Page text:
The implementation of the EU Mediation Directive into Italian mediation practice
Author: Claudia Covata
The European Union promoted the importance of ADR practice through Directive 2008/52/EC which imposed on Member States the introduction of mediation procedures for cross-border disputes. The Directive sets a milestone in promoting the harmonization process for all civil and commercial disputes concerning available rights. The main goal of the EU Directive is providing certainty to parties regarding enforcement issues; it invites Member States to provide disputants with a guarantee of service, including a conciliator’s ethics code, training requirements, and the possibility for court-ordered conciliation. The Directive covers cross-border disputes – those disputes in which at least one of the parties is domiciled or resident in a Member State different from that of any other party. However, the Directive leaves to each national State the decision to implement the Directive’s rules also in internal disputes. In order to implement the Directive, the italian legislator enacted Legislative Decree no. 28/2010 making full mediation a condition precedent for trial in certain subject matters. So Italian legislator has chosen to extend the rules and priciples laid down by the Directive to internal mediation law and has forseen mandatory mediation for disputes in a large number of categories.
In October 2012 the Italian Constitutional Court quashed compulsory attempt of mediation inserted in Legislative Decree no. 28/2010, finding that by enacting the law, the Government had exceeded the scope of both the Mediation Directive and Law 69/2009, which empowered the Italian Government to adopt a legislative decree introducing civil and commercial mediation procedures.
In other words, Constitutional Court did not answer to sensitive issues raised during the process, namely whether mandatory mediation violates the fundamental right of individuals to judicial protection. This last issue was also submitted to the Court of Justice of the European Union, that nevetheless dismissed the case without a decision about its merit, arguing that the same issue was overcome by the fact that the Italian legislation had lost effectiveness, as a result of the Costitutional Court judgment.
In the meanwhile, with regards to European Council organization, the Commissioner for Human Rights has even approved the introduction of mandatory mediation, as a remedy to the tragic lenght of Italian court proceedings.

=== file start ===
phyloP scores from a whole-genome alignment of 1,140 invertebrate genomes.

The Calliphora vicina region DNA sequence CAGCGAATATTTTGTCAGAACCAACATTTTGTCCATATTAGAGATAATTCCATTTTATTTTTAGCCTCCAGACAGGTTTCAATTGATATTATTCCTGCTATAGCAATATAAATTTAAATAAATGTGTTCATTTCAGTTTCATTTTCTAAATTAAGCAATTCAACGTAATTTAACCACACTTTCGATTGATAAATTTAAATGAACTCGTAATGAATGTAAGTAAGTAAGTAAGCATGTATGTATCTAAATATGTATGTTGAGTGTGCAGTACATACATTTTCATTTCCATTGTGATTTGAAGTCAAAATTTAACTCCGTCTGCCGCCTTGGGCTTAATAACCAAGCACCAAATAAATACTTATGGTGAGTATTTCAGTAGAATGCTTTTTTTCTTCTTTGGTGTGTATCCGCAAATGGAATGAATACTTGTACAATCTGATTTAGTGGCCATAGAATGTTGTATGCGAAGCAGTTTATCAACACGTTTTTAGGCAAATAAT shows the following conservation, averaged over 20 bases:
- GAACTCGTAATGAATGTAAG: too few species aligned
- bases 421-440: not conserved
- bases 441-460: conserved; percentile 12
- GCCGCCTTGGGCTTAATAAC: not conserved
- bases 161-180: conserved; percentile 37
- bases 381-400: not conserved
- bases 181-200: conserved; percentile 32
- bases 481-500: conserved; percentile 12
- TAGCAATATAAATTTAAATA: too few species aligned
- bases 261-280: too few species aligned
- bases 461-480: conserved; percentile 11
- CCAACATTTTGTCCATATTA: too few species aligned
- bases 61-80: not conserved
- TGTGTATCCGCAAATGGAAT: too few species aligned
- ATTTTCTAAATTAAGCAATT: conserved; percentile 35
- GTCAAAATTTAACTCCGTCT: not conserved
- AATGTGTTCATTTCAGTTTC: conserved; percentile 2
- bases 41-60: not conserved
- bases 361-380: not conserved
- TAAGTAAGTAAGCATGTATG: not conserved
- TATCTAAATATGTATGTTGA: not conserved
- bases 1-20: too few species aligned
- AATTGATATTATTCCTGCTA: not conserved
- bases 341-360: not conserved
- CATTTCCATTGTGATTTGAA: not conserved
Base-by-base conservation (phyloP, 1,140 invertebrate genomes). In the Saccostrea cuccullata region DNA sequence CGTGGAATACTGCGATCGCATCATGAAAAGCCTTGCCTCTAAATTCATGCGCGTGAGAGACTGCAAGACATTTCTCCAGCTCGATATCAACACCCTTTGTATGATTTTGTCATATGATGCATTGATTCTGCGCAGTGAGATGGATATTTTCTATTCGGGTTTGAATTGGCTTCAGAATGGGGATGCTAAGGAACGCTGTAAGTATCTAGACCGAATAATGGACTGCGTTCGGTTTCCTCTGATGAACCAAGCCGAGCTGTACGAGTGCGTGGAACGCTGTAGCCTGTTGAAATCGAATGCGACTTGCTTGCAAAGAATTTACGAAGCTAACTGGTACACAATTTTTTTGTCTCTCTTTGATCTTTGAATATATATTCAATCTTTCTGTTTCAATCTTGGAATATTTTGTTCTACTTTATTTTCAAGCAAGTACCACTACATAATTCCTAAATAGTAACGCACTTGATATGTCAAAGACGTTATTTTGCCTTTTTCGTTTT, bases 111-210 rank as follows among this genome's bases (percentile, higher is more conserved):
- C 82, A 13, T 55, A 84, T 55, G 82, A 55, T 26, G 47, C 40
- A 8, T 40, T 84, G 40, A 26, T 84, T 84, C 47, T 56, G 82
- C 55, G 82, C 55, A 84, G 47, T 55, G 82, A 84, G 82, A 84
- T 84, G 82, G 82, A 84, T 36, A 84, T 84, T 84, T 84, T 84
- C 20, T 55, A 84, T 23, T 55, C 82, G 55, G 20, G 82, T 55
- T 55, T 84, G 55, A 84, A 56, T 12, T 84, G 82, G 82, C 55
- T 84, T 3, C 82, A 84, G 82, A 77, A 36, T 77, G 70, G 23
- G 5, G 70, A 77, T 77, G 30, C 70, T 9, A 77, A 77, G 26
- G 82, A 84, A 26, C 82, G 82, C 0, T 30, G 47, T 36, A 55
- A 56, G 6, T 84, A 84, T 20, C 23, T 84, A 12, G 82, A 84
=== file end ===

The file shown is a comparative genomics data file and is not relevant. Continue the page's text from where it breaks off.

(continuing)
On 20 September 2013, the so-called “mandatory mediation” (re)entered into force in the Italian legal system. In fact, the Italian Government, following the above-mentioned declared unconstitutionality of Legislative Decree no. 28/2010 in the section which introduced the mandatory attempt of mediation (Constitutional Court decision no. 272/2012), reintroduced such procedures, even though partially amended, through the Law Decree no. 69/2013 (“Decree 69/13”) on “Urgent dispositions to relaunch the economy”. The Law Decree no. 69/2013 reintroduced the mediation procedures for a limited period of four years. Finally the Law Decree 24 April 2017, n. 50, providing “urgent provisions on financial matters, initiatives in favor of local authorities, further measures for areas affected by earthquakes and measures for development”, introduced stable mediation without any limitation of time. The European Union pressed strongly for Italy to develop the use of ADR and the mediation in particular.
The solution was a compromise: now in Italy it is no longer obligatory to conduct a mediation before filing a case in a court, but only to have an informative meeting with a mediator, who is required to provide such activity free of charge. During the required initial mediation session “the mediator informs parties about mediation purpose and functioning. In the same occasion, the mediator invites parties and their lawyers to evaluate and decide about the possibility to start the mediation” (art.8, c.1). If litigants fail to agree to begin it, the procedure ends and there are no more obstacles to file the case to the competent court. This rule is actually the result of lobbying tampers of the legal profession, who tried in every way to boycott the re-introduction of mandatory mediation.
The law was enacted with the goal to ease the overwhelming caseload in the Italian courts and also to prevent additional delays in Italian judicial proceedings, no longer tolerable.
This time there was another notable change: Italy removed the obligation to go through and pay for a full mediation process instead only requiring participation in an initial mediation session in certain categories of case. After almost four years, both the statistics and the acceptance by all the major stakeholders (judges, lawyers, mediators, representatives of Ministry of Justice) has proven, that the Required Initial Mediation Session model combines the advantages of both the mandatory and voluntary models while minimising the burdens by ensuring the following three key elements:
- the effective beginning of a mediation procedure – by requiring an initial mediation session with a mediator, at a very low cost, with possible sanctions in the subsequent court proceedings if a party does not attend this initial session in good faith;
- the quality of the mediation procedures – by having the initial mediation session administered by a professional mediation service provider and mediator;
- the possibility of easily declining to proceed with the mediation process at the end of the initial session without any subsequent sanctions or other negative consequences at trial.
About the author:
Lawyer and mediator. Accredited trainer at the Ministry of Justice for the training of mediators in civil matters and in negotiation and mediation techniques.